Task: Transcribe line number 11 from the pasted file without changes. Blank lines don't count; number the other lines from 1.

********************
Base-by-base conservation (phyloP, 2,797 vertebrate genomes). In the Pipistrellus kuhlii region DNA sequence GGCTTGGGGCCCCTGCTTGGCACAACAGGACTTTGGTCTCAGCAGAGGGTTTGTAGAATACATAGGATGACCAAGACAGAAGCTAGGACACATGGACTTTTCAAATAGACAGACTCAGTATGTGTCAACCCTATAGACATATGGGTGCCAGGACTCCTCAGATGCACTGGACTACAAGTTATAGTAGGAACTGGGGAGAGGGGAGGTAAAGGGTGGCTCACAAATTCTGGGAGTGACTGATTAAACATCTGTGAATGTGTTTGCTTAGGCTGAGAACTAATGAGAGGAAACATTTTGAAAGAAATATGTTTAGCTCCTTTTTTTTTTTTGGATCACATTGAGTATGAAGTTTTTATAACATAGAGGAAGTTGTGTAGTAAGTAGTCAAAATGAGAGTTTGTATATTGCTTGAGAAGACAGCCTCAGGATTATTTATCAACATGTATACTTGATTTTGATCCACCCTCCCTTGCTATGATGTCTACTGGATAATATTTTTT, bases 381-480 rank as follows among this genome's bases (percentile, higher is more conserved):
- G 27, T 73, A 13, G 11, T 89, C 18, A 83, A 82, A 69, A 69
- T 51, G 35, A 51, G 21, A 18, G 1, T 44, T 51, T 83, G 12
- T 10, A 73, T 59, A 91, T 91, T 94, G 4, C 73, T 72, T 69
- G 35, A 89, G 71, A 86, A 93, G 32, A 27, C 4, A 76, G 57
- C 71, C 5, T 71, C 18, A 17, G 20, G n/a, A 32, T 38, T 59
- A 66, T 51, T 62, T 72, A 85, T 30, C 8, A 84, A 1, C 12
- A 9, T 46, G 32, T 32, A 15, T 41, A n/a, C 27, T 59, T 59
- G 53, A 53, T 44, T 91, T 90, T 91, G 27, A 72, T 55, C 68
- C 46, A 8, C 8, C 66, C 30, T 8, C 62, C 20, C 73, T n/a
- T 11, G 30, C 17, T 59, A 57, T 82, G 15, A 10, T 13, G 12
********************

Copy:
- T 11, G 30, C 17, T 59, A 57, T 82, G 15, A 10, T 13, G 12